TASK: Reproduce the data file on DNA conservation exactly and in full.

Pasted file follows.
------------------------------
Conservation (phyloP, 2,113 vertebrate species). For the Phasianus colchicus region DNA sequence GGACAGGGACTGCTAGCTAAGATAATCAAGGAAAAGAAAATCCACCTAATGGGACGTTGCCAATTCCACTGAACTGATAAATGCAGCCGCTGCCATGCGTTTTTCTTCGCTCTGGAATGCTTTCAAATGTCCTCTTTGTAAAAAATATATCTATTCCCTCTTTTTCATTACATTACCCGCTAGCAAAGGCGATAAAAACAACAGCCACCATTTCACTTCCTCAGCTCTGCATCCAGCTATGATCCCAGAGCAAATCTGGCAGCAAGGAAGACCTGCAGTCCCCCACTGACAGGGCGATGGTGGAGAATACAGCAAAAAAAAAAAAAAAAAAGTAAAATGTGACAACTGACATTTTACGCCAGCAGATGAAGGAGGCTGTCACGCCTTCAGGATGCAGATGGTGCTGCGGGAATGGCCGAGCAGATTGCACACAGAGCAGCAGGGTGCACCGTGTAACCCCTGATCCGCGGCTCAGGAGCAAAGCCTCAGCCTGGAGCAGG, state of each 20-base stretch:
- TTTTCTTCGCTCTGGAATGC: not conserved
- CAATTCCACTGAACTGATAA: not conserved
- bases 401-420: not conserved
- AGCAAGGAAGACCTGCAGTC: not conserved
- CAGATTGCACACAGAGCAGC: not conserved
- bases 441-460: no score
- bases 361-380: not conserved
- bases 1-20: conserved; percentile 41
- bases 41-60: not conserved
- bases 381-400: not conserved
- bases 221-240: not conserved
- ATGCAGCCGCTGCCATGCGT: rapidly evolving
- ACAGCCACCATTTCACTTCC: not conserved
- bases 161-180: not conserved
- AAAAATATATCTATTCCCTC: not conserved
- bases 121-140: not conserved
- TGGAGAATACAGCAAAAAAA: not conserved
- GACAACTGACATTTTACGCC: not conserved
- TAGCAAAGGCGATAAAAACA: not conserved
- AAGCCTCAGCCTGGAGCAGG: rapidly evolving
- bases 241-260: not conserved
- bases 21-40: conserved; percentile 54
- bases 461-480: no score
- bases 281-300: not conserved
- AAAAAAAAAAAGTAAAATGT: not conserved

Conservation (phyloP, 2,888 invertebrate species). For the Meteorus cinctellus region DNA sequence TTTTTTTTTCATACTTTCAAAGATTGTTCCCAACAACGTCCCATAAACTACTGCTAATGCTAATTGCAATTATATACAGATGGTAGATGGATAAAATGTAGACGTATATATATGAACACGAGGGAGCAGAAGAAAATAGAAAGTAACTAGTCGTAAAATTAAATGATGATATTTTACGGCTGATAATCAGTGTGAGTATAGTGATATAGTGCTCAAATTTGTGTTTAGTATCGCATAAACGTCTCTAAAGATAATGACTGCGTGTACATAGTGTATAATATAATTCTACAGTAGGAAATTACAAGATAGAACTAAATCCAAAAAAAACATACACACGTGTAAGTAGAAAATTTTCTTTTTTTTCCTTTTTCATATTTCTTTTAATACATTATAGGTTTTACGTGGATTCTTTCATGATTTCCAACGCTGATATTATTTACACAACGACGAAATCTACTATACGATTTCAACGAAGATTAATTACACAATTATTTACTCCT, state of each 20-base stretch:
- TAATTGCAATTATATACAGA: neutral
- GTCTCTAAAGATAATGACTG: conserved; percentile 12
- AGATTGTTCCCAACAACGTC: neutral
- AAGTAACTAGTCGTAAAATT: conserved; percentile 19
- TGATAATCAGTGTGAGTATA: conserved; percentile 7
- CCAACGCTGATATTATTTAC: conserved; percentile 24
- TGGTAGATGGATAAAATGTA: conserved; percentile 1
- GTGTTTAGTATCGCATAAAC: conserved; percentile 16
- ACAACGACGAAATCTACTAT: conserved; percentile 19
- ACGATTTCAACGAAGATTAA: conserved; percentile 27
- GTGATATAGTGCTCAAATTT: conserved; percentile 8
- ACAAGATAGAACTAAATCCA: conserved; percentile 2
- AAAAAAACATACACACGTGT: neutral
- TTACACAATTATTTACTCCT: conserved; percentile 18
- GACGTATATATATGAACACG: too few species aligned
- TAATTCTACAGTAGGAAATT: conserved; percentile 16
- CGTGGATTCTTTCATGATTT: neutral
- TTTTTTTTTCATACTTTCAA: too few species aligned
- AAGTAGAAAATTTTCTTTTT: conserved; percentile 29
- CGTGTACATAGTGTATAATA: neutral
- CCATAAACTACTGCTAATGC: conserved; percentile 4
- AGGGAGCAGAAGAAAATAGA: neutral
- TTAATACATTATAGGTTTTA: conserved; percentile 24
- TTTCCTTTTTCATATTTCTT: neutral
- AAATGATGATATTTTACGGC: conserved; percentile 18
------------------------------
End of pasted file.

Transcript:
Conservation (phyloP, 2,113 vertebrate species). For the Phasianus colchicus region DNA sequence GGACAGGGACTGCTAGCTAAGATAATCAAGGAAAAGAAAATCCACCTAATGGGACGTTGCCAATTCCACTGAACTGATAAATGCAGCCGCTGCCATGCGTTTTTCTTCGCTCTGGAATGCTTTCAAATGTCCTCTTTGTAAAAAATATATCTATTCCCTCTTTTTCATTACATTACCCGCTAGCAAAGGCGATAAAAACAACAGCCACCATTTCACTTCCTCAGCTCTGCATCCAGCTATGATCCCAGAGCAAATCTGGCAGCAAGGAAGACCTGCAGTCCCCCACTGACAGGGCGATGGTGGAGAATACAGCAAAAAAAAAAAAAAAAAAGTAAAATGTGACAACTGACATTTTACGCCAGCAGATGAAGGAGGCTGTCACGCCTTCAGGATGCAGATGGTGCTGCGGGAATGGCCGAGCAGATTGCACACAGAGCAGCAGGGTGCACCGTGTAACCCCTGATCCGCGGCTCAGGAGCAAAGCCTCAGCCTGGAGCAGG, state of each 20-base stretch:
- TTTTCTTCGCTCTGGAATGC: not conserved
- CAATTCCACTGAACTGATAA: not conserved
- bases 401-420: not conserved
- AGCAAGGAAGACCTGCAGTC: not conserved
- CAGATTGCACACAGAGCAGC: not conserved
- bases 441-460: no score
- bases 361-380: not conserved
- bases 1-20: conserved; percentile 41
- bases 41-60: not conserved
- bases 381-400: not conserved
- bases 221-240: not conserved
- ATGCAGCCGCTGCCATGCGT: rapidly evolving
- ACAGCCACCATTTCACTTCC: not conserved
- bases 161-180: not conserved
- AAAAATATATCTATTCCCTC: not conserved
- bases 121-140: not conserved
- TGGAGAATACAGCAAAAAAA: not conserved
- GACAACTGACATTTTACGCC: not conserved
- TAGCAAAGGCGATAAAAACA: not conserved
- AAGCCTCAGCCTGGAGCAGG: rapidly evolving
- bases 241-260: not conserved
- bases 21-40: conserved; percentile 54
- bases 461-480: no score
- bases 281-300: not conserved
- AAAAAAAAAAAGTAAAATGT: not conserved

Conservation (phyloP, 2,888 invertebrate species). For the Meteorus cinctellus region DNA sequence TTTTTTTTTCATACTTTCAAAGATTGTTCCCAACAACGTCCCATAAACTACTGCTAATGCTAATTGCAATTATATACAGATGGTAGATGGATAAAATGTAGACGTATATATATGAACACGAGGGAGCAGAAGAAAATAGAAAGTAACTAGTCGTAAAATTAAATGATGATATTTTACGGCTGATAATCAGTGTGAGTATAGTGATATAGTGCTCAAATTTGTGTTTAGTATCGCATAAACGTCTCTAAAGATAATGACTGCGTGTACATAGTGTATAATATAATTCTACAGTAGGAAATTACAAGATAGAACTAAATCCAAAAAAAACATACACACGTGTAAGTAGAAAATTTTCTTTTTTTTCCTTTTTCATATTTCTTTTAATACATTATAGGTTTTACGTGGATTCTTTCATGATTTCCAACGCTGATATTATTTACACAACGACGAAATCTACTATACGATTTCAACGAAGATTAATTACACAATTATTTACTCCT, state of each 20-base stretch:
- TAATTGCAATTATATACAGA: neutral
- GTCTCTAAAGATAATGACTG: conserved; percentile 12
- AGATTGTTCCCAACAACGTC: neutral
- AAGTAACTAGTCGTAAAATT: conserved; percentile 19
- TGATAATCAGTGTGAGTATA: conserved; percentile 7
- CCAACGCTGATATTATTTAC: conserved; percentile 24
- TGGTAGATGGATAAAATGTA: conserved; percentile 1
- GTGTTTAGTATCGCATAAAC: conserved; percentile 16
- ACAACGACGAAATCTACTAT: conserved; percentile 19
- ACGATTTCAACGAAGATTAA: conserved; percentile 27
- GTGATATAGTGCTCAAATTT: conserved; percentile 8
- ACAAGATAGAACTAAATCCA: conserved; percentile 2
- AAAAAAACATACACACGTGT: neutral
- TTACACAATTATTTACTCCT: conserved; percentile 18
- GACGTATATATATGAACACG: too few species aligned
- TAATTCTACAGTAGGAAATT: conserved; percentile 16
- CGTGGATTCTTTCATGATTT: neutral
- TTTTTTTTTCATACTTTCAA: too few species aligned
- AAGTAGAAAATTTTCTTTTT: conserved; percentile 29
- CGTGTACATAGTGTATAATA: neutral
- CCATAAACTACTGCTAATGC: conserved; percentile 4
- AGGGAGCAGAAGAAAATAGA: neutral
- TTAATACATTATAGGTTTTA: conserved; percentile 24
- TTTCCTTTTTCATATTTCTT: neutral
- AAATGATGATATTTTACGGC: conserved; percentile 18